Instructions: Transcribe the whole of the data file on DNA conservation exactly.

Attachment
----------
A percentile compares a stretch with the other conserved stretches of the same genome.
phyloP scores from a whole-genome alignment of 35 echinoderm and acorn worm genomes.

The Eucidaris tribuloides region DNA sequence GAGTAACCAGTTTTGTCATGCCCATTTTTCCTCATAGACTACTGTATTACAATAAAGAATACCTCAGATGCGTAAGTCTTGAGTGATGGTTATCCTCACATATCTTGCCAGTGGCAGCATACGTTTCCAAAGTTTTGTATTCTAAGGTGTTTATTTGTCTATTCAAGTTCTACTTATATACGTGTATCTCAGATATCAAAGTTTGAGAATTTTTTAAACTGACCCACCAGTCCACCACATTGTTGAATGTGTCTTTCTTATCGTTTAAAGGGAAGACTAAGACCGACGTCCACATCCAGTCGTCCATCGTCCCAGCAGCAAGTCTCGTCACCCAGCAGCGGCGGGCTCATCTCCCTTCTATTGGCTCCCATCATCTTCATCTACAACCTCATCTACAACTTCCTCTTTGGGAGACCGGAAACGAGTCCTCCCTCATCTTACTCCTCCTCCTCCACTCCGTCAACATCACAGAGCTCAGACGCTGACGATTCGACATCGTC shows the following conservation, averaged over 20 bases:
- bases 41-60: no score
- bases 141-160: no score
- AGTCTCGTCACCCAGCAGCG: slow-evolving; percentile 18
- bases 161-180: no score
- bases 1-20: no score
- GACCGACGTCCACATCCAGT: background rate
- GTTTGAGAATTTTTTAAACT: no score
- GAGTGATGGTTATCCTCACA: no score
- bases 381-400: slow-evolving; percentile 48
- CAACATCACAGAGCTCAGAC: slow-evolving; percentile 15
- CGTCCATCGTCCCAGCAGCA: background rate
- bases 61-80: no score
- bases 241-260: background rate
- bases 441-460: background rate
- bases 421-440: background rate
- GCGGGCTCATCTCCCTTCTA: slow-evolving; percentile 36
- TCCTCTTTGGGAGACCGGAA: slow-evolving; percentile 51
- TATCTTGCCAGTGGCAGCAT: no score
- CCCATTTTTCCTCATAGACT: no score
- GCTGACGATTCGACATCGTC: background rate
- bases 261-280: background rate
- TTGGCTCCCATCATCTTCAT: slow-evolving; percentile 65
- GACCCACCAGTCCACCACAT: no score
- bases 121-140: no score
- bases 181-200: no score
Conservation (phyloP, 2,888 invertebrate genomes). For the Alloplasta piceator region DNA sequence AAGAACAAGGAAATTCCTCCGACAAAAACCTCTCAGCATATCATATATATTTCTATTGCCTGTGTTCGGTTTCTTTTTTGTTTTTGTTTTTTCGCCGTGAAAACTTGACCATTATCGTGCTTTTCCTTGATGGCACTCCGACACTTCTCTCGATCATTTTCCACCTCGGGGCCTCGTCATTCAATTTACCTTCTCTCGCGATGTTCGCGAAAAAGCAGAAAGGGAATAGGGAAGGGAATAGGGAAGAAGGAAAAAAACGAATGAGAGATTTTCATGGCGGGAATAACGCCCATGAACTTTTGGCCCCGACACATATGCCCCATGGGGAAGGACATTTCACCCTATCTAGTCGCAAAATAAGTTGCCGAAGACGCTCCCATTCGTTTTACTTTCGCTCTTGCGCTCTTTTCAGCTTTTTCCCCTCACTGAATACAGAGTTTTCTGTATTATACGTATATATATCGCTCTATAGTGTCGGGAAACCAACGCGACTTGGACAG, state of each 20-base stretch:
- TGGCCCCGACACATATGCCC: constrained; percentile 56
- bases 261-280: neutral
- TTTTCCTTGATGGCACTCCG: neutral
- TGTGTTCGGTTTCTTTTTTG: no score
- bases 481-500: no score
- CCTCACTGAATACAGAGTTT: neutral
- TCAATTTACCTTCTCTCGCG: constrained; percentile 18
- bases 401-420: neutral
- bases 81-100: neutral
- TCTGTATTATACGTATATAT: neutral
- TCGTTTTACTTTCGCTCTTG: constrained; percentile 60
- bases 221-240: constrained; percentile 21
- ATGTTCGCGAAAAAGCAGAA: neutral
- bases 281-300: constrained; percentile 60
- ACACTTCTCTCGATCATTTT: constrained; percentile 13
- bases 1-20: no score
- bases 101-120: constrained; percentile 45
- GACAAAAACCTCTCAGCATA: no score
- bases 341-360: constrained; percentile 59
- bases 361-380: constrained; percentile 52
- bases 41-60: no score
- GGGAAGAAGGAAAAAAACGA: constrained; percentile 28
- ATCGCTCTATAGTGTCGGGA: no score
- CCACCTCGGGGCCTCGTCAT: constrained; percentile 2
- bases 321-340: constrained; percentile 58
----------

A percentile compares a stretch with the other conserved stretches of the same genome.
phyloP scores from a whole-genome alignment of 35 echinoderm and acorn worm genomes.

The Eucidaris tribuloides region DNA sequence GAGTAACCAGTTTTGTCATGCCCATTTTTCCTCATAGACTACTGTATTACAATAAAGAATACCTCAGATGCGTAAGTCTTGAGTGATGGTTATCCTCACATATCTTGCCAGTGGCAGCATACGTTTCCAAAGTTTTGTATTCTAAGGTGTTTATTTGTCTATTCAAGTTCTACTTATATACGTGTATCTCAGATATCAAAGTTTGAGAATTTTTTAAACTGACCCACCAGTCCACCACATTGTTGAATGTGTCTTTCTTATCGTTTAAAGGGAAGACTAAGACCGACGTCCACATCCAGTCGTCCATCGTCCCAGCAGCAAGTCTCGTCACCCAGCAGCGGCGGGCTCATCTCCCTTCTATTGGCTCCCATCATCTTCATCTACAACCTCATCTACAACTTCCTCTTTGGGAGACCGGAAACGAGTCCTCCCTCATCTTACTCCTCCTCCTCCACTCCGTCAACATCACAGAGCTCAGACGCTGACGATTCGACATCGTC shows the following conservation, averaged over 20 bases:
- bases 41-60: no score
- bases 141-160: no score
- AGTCTCGTCACCCAGCAGCG: slow-evolving; percentile 18
- bases 161-180: no score
- bases 1-20: no score
- GACCGACGTCCACATCCAGT: background rate
- GTTTGAGAATTTTTTAAACT: no score
- GAGTGATGGTTATCCTCACA: no score
- bases 381-400: slow-evolving; percentile 48
- CAACATCACAGAGCTCAGAC: slow-evolving; percentile 15
- CGTCCATCGTCCCAGCAGCA: background rate
- bases 61-80: no score
- bases 241-260: background rate
- bases 441-460: background rate
- bases 421-440: background rate
- GCGGGCTCATCTCCCTTCTA: slow-evolving; percentile 36
- TCCTCTTTGGGAGACCGGAA: slow-evolving; percentile 51
- TATCTTGCCAGTGGCAGCAT: no score
- CCCATTTTTCCTCATAGACT: no score
- GCTGACGATTCGACATCGTC: background rate
- bases 261-280: background rate
- TTGGCTCCCATCATCTTCAT: slow-evolving; percentile 65
- GACCCACCAGTCCACCACAT: no score
- bases 121-140: no score
- bases 181-200: no score
Conservation (phyloP, 2,888 invertebrate genomes). For the Alloplasta piceator region DNA sequence AAGAACAAGGAAATTCCTCCGACAAAAACCTCTCAGCATATCATATATATTTCTATTGCCTGTGTTCGGTTTCTTTTTTGTTTTTGTTTTTTCGCCGTGAAAACTTGACCATTATCGTGCTTTTCCTTGATGGCACTCCGACACTTCTCTCGATCATTTTCCACCTCGGGGCCTCGTCATTCAATTTACCTTCTCTCGCGATGTTCGCGAAAAAGCAGAAAGGGAATAGGGAAGGGAATAGGGAAGAAGGAAAAAAACGAATGAGAGATTTTCATGGCGGGAATAACGCCCATGAACTTTTGGCCCCGACACATATGCCCCATGGGGAAGGACATTTCACCCTATCTAGTCGCAAAATAAGTTGCCGAAGACGCTCCCATTCGTTTTACTTTCGCTCTTGCGCTCTTTTCAGCTTTTTCCCCTCACTGAATACAGAGTTTTCTGTATTATACGTATATATATCGCTCTATAGTGTCGGGAAACCAACGCGACTTGGACAG, state of each 20-base stretch:
- TGGCCCCGACACATATGCCC: constrained; percentile 56
- bases 261-280: neutral
- TTTTCCTTGATGGCACTCCG: neutral
- TGTGTTCGGTTTCTTTTTTG: no score
- bases 481-500: no score
- CCTCACTGAATACAGAGTTT: neutral
- TCAATTTACCTTCTCTCGCG: constrained; percentile 18
- bases 401-420: neutral
- bases 81-100: neutral
- TCTGTATTATACGTATATAT: neutral
- TCGTTTTACTTTCGCTCTTG: constrained; percentile 60
- bases 221-240: constrained; percentile 21
- ATGTTCGCGAAAAAGCAGAA: neutral
- bases 281-300: constrained; percentile 60
- ACACTTCTCTCGATCATTTT: constrained; percentile 13
- bases 1-20: no score
- bases 101-120: constrained; percentile 45
- GACAAAAACCTCTCAGCATA: no score
- bases 341-360: constrained; percentile 59
- bases 361-380: constrained; percentile 52
- bases 41-60: no score
- GGGAAGAAGGAAAAAAACGA: constrained; percentile 28
- ATCGCTCTATAGTGTCGGGA: no score
- CCACCTCGGGGCCTCGTCAT: constrained; percentile 2
- bases 321-340: constrained; percentile 58